It was a case of mixed results amongst the regional carriers: out of the 15 regionals, six reported reduced employment levels, compared to 2011 figures.


Third lounge for Dallas airport

At Dallas/Fort Worth airport, the airport board’s concessions committee has approved a seven year lease with American Express to operate a VIP lounge. The decision has been met with disappointment by American Airlines, which runs the Admirals Club within the same terminal. In fact, there is also a third lounge available to travelers with time on their hands: this is called The Club, for which there is no membership requirement.

For American Express cardholders (and non-cardholders), access to the lounge is via a daily pass, which ranges in cost from US$40 to US$75.


Main News August 31 2012

Commuters to lose out?

Delta, the largest operator of 50-seat aircraft in the US, will be closing the hangar doors on Comair by October. Moreover, other carriers with subsidiaries, such as Pinnacle and AMR, have filed for Chapter 11 in the recent past. Faced with the cold wind of change blowing through the economic corridors, the big names have had to reassess their regional offshoots – and so cutting out certain regional routes to focus on those that are more lucrative becomes par for the course.

The 50-seater has become synonymous with the type of aircraft serving the smaller community, often one in a remote location. Making those remote routes pay, though, has become less and less easy for the big carriers. Delta, for instance, is clipping its fleet of 350 or so commuter jets by over 200 units over the coming years. And if Delta’s example is followed, would-be flyers are going to be facing longer drives to the nearest airport.

The big carriers are all citing the same reasons for the cut-backs. Budgetary restraints have put the brakes on new investment and the price of fuel continues to test the hedging experts. Allied to this is the reality of ageing aircraft: maintenance costs are on the rise and every extra aircraft in a fleet represents another cash drain on the already straitened coffers. The difficulty involved in making the small aircraft viable will, analysts believe, ultimately lead to drastically reduced numbers of these aircraft circulating in years to come.


Backscatter X-ray machines: transparent technology?

There has been growing concern over the country’s 250 or so X-ray scanners that rely on so-called backscatter technology. These machines utilize a narrowly focused beam of high-intensity radiation for scanning passengers. Whilst this beam moves quickly across the passenger, the potential threat posed by the technology is little understood, in part because it is a secret process. At least one professor has said that he believes the radiation dose to be up to 45 times as high as that disclosed by the TSA.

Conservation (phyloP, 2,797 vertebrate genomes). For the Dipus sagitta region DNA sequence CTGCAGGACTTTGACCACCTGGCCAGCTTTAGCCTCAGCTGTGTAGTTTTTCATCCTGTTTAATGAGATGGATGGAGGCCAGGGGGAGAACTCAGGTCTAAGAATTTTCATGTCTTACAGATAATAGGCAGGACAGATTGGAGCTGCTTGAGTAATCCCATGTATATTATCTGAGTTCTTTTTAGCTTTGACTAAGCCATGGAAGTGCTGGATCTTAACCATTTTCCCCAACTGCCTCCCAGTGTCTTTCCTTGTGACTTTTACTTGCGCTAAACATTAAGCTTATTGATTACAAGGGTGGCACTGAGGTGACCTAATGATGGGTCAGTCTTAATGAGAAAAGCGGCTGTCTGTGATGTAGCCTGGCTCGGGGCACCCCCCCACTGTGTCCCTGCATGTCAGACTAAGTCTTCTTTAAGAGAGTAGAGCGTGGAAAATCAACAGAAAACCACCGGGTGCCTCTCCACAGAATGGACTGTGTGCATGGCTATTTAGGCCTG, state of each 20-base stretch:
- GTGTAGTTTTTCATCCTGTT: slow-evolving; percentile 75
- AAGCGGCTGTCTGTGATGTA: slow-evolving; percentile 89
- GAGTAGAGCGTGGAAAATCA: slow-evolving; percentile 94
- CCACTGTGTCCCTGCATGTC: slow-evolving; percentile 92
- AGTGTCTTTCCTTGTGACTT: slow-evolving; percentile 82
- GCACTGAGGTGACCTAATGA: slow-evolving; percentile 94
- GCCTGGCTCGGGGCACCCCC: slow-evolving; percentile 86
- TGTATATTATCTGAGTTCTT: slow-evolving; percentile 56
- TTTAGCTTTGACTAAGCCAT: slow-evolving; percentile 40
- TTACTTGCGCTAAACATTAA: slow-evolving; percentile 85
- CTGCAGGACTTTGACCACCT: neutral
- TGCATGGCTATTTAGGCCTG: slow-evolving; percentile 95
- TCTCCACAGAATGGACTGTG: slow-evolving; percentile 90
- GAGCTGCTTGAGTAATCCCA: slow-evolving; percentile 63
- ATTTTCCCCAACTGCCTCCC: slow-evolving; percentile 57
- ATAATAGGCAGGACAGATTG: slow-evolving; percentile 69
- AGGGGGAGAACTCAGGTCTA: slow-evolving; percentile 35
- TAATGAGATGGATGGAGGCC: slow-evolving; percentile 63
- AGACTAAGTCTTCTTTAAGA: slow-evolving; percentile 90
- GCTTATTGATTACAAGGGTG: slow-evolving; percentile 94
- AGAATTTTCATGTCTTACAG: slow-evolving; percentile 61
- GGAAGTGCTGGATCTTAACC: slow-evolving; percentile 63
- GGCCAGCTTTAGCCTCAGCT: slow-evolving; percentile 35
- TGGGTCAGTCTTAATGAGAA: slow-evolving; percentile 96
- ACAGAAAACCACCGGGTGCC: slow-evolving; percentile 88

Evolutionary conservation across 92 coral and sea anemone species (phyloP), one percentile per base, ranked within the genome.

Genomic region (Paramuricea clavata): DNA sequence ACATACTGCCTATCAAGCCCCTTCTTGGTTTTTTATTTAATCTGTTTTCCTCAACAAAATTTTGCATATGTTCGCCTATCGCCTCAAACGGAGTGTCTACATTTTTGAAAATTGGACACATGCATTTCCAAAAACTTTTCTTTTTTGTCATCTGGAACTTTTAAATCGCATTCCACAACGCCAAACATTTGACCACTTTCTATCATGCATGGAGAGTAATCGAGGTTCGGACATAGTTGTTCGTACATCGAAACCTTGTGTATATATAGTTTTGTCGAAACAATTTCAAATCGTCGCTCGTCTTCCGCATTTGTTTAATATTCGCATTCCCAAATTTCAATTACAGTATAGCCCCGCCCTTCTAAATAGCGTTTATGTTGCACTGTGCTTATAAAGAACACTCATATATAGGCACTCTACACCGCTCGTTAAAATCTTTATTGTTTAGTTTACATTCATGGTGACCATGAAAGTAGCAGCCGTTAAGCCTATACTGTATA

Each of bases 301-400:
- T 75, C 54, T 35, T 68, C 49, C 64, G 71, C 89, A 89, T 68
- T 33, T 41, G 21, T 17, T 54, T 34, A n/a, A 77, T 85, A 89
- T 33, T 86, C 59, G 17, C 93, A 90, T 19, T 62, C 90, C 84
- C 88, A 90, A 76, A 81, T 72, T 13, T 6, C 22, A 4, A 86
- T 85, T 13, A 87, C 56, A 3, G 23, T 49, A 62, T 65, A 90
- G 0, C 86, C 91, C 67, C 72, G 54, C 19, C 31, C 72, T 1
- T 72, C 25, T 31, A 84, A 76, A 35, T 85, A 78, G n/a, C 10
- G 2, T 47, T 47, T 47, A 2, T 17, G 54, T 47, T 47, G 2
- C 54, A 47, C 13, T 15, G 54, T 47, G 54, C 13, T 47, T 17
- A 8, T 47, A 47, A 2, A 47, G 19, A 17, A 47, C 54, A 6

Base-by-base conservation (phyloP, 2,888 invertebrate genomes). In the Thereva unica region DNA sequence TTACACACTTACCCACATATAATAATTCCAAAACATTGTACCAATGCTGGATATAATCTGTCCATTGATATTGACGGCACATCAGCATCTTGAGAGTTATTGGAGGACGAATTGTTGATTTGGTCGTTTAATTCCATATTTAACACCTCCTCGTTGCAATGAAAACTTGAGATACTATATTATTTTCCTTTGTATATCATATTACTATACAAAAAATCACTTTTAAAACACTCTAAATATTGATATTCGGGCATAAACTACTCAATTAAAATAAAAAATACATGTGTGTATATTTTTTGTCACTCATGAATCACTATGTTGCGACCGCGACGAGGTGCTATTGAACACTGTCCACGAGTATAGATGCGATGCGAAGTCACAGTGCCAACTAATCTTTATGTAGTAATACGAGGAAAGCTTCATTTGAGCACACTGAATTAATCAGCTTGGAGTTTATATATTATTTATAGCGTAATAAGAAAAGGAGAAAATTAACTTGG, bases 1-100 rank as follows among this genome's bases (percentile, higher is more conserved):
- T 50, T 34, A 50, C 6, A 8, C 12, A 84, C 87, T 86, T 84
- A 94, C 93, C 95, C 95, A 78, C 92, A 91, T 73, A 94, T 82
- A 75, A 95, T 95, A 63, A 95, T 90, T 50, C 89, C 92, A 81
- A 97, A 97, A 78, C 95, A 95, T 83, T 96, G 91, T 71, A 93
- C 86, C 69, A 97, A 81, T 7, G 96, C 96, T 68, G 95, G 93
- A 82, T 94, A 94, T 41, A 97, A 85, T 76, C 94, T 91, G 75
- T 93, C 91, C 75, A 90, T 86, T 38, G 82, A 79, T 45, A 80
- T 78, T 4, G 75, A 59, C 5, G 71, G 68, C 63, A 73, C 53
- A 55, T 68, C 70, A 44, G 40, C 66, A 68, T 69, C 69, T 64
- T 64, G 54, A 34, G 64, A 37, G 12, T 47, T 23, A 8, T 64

Currently, the use of these machines is banned in Europe, a fact that has been noted as significant by those who feel the technology requires more study. To that end Congressman Steve Israel has called upon the TSA to conduct a thorough investigation into the use of this particular type of X-ray machine.



Environmental pledge from United

United Airlines is to further strengthen its commitment to sustainability and the environment by joining the Sustainable Aviation Fuel Users Group. This is an industry working group whose objective is to accelerate the development and commercialization of aviation biofuels.

“We are excited to collaborate with other industry leaders in our shared quest to advance sustainable biofuels,” said Jimmy Samartzis, Managing Director of Global Environmental Affairs and Sustainability for United, in a statement. “We will all benefit from our collective work to find solutions to make alternative fuel available at commercial scale and secure a sustainable future for aviation.”

Overall, the group’s members represent around 32% of commercial aviation fuel demand.



Cheaper with CHEP

Air Canada has selected CHEP Aerospace Solutions to supply and manage its fleet of unit load devices.

CHEP Aerospace Solutions will be acquiring Air Canada’s existing fleet of ULDs (which numbers more than 8,000 airline containers and pallets) and will migrate them into its shared ULD fleet over time, taking CHEP’s total ULD pool to in excess of 53,000 items. Outsourcing its ULD management to CHEP will thus enable Air Canada to eliminate the administration element whilst reducing the cost of positioning, maintaining and managing its own ULD fleet.

Air Canada’s decision to outsource this critical operational activity to CHEP Aerospace Solutions comes in the wake of an in-depth, due diligence process on the capabilities and value of outsourcing. Key to Air Canada’s decision was CHEP’s extensive ground service support team and its global maintenance and repair network that covers 50 stations worldwide; as well, the synergies and cost savings available from sharing assets with other CHEP airline customers was deemed a significant factor.

Air Canada’s Vice President, Cargo, Lise-Marie Turpin, said that the decision to partner with CHEP Aerospace Solutions had come after a lengthy and detailed analysis conducted by the Air Canada team. The results of the analysis revealed that CHEP was the best provider to deliver the requisite cost-savings and efficiencies.

In turn, CHEP Aerospace Solutions’ President, Dr Ludwig Bertsch, added that he was proud to have Air Canada as a business partner.



Delta to cut subsidiary by end of year